Part 9 deals primarily with investigations by HIQA and inspections by it for the purposes of monitoring compliance with standards set. It also deals with inspections of designated centres by the chief inspector. Section 70 allows HIQA to appoint persons known as "authorised persons" to monitor compliance with standards set and carry out investigations where the Minister believes there is a serious risk to the health or welfare of a person receiving services. Section 71 provides that the HSE may appoint persons to examine designated centres operated by service providers for certain purposes. For example, this may be to establish whether centres are complying with the terms of any funding given to them by the executive.
Sections 72 to 77, inclusive, deal with the right of entry for authorised persons to relevant premises owned or controlled by the HSE or service providers. This deals with the inspection and taking of copies of relevant documents and contains standard provisions that apply to procedures of this type. The chief inspector, in respect of inspections of designated centres, has precisely the same powers as authorised persons. In addition, under this Part, a warrant may be obtained from the District Court if an authorised person or the chief inspector, where appropriate, is prevented from entering premises or believes there is a likelihood of being prevented from entering premises. In these circumstances, an authorised person or the chief inspector may be accompanied by a member of the Garda Síochána. It will be an offence to refuse, obstruct or give false or misleading information to an authorised person or the chief inspector. Provision is also made for entry to a private residence, if necessary. Section 78 provides for qualified privilege for the reports of the chief inspector or authorised persons.
Part 10, comprising sections 79 and 80, provides for the offences under the Bill and the proceedings for summary prosecutions. A person guilty of a summary offence is liable to a fine of up to €5,000, a term of imprisonment of up to 12 months or both. A person guilty of an indictable offence is liable to a fine of up to €70,000, a term of imprisonment of up to two years or both.
Part 11, comprising sections 81 to 85, inclusive, contains the standard provisions for board members, employees and advisers on standards of integrity, codes of conduct and prohibition against unauthorised disclosure of information and the standard disqualifications from board membership and employment.
Part 12, comprising sections 86 to 97, inclusive, provides for the dissolution of the Irish Health Services Accreditation Board and the interim Health Information and Quality Authority and the transfer of their employees to HIQA. Part 13, comprising sections 98 to 102, inclusive, provides for the general power to make regulations and specific powers to make regulations regarding registration arrangements and standards in designated centres. Under section 8, regulations may also be made on the procedures to be followed by HIQA in setting standards.
Part 14 amends the Health Act 2004 by inserting into that statute a provision dealing with protected disclosures in the health service. This is an important innovation and it is important it should be featured in the Bill which is essentially about standards for patient care and safety. The concept of a protected disclosure, as set out in the Bill, is framed on the basis that the disclosures are made in good faith and on reasonable grounds. The type of disclosure that will attract protection includes disclosures about actions that put the health or welfare of those in receipt of services or the public generally at risk. Employees making protected disclosures will be required to follow set procedures, established by the HSE or their employers, except, for example, where urgency is a consideration. If the person making a protected disclosure is an employee, it safeguards him or her from workplace victimisation. Furthermore, any person making such a disclosure will have immunity from civil liability, except where he or she recklessly communicates an opinion or makes a false, misleading, frivolous or vexatious allegation or gives information which he or she knows to be incorrect. It should be noted that if a person makes a report that is false or misleading, he or she may be prosecuted for committing an offence under this Part.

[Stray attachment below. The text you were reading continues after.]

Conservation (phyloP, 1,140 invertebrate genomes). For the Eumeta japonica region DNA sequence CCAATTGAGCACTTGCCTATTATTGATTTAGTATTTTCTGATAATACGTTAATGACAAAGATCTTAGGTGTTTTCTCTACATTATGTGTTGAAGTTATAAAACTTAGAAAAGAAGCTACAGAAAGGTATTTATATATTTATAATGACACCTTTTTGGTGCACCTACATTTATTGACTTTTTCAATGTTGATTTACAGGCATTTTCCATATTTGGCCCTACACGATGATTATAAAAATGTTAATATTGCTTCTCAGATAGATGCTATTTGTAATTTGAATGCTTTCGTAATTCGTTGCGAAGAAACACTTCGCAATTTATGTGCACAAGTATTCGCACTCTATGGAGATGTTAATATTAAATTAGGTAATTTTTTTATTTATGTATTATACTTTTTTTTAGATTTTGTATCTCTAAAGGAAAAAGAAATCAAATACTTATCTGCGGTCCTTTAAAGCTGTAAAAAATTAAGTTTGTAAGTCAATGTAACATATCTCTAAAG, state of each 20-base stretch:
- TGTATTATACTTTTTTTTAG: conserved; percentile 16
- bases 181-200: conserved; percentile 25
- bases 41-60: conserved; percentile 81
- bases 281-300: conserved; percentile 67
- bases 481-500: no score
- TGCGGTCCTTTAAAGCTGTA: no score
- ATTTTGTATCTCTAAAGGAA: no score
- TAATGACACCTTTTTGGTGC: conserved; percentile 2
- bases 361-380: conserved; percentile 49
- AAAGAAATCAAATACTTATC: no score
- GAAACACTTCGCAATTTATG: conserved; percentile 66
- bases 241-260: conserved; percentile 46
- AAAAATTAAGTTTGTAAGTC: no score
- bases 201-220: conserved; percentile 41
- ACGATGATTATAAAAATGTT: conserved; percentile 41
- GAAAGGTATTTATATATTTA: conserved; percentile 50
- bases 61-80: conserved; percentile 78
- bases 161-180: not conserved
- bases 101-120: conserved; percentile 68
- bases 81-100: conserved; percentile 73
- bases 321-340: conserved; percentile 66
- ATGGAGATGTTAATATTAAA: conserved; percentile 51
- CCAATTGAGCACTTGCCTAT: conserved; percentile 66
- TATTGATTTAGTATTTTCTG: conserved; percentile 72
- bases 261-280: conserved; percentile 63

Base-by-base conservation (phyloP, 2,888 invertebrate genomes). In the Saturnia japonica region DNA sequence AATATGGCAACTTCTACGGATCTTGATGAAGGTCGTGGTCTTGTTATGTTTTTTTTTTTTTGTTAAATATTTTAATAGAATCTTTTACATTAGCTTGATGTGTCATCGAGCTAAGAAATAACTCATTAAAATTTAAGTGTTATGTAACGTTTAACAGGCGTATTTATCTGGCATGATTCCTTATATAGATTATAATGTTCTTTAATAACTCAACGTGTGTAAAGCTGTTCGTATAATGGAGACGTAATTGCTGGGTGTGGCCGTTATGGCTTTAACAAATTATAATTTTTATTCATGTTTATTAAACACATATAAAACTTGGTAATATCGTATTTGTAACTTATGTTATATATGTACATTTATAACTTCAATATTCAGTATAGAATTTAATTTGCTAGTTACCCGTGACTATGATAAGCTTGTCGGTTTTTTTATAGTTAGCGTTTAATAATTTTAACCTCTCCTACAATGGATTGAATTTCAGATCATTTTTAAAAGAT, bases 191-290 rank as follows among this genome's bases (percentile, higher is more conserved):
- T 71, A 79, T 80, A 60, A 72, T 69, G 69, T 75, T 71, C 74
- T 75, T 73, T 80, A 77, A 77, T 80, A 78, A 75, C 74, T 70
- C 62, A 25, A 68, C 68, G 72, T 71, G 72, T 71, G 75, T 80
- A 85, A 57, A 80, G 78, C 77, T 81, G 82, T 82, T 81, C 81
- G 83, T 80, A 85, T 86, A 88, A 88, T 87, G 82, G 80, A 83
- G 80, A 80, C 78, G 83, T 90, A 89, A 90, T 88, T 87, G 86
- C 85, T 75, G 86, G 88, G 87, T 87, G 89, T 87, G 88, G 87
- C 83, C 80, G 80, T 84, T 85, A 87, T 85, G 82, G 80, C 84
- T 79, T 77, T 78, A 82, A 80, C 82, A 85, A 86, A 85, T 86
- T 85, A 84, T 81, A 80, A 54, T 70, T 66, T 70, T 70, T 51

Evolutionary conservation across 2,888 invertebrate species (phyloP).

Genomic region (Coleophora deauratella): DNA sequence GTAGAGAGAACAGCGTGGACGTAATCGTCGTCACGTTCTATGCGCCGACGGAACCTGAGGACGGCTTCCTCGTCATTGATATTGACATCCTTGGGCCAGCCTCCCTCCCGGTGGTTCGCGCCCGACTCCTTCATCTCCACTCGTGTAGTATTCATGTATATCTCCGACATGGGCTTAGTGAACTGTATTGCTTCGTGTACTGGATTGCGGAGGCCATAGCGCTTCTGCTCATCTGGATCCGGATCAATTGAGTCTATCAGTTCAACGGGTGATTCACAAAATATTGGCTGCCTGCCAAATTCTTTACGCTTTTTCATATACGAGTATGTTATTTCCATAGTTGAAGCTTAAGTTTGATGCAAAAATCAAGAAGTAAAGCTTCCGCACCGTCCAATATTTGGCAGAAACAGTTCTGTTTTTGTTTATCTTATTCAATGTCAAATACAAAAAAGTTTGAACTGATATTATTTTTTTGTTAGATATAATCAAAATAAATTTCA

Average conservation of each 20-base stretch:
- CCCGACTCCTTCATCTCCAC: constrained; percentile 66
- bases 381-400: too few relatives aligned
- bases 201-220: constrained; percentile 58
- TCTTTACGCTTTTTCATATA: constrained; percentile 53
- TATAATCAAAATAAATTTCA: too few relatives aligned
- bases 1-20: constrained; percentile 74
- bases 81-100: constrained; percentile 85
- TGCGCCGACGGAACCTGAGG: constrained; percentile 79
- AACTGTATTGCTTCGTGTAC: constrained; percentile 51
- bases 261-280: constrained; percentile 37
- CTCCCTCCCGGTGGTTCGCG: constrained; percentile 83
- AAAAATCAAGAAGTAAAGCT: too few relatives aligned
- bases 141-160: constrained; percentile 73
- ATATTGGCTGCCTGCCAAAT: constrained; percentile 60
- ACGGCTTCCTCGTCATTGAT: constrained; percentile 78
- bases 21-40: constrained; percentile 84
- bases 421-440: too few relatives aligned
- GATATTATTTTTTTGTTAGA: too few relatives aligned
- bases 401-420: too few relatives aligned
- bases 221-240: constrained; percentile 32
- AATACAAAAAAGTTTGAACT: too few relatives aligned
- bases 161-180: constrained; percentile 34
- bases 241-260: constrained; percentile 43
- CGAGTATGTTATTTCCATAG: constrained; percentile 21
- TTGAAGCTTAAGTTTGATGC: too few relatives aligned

There are detailed redress procedures involving access to the rights commissioner service and, on appeal, the Labour Court for employees who believe they have been victimised for making disclosures. The terms "employee" and "employer" have been specifically adapted to cover any entity which provides a health service inside or outside the remit of the health legislation. Employees in private sector health facilities will also be covered by the protections in this Part where they report a matter to a professional regulatory body. Any person who reports to a professional regulatory body will be covered by the protected disclosure provisions.
Part 15, comprising sections 104 and 105, provides for consequential amendments to other legislation. Schedule 1 deals with the repeals and revocations of relevant orders, while Schedule 2 sets out the precise amendments to other legislation. One of these amendments is to the Civil Registration Act 2004 and arises from the urgent need to continue to facilitate the marriage of seriously or terminally ill people who, by reason of their illness, are unable to travel to a public venue for their marriage.
I know Senators will agree experience shows that the case for a standards-based approach is indisputable. There is an imperative for change and a new approach based on high threshold standards that are rigorously monitored and consistently enforced. By establishing and empowering robust and independent structures in HIQA and the Office of the Chief Inspector, this Bill will help ensure the necessary change happens. I commend the Bill to the House and look forward to hearing the views of Senators.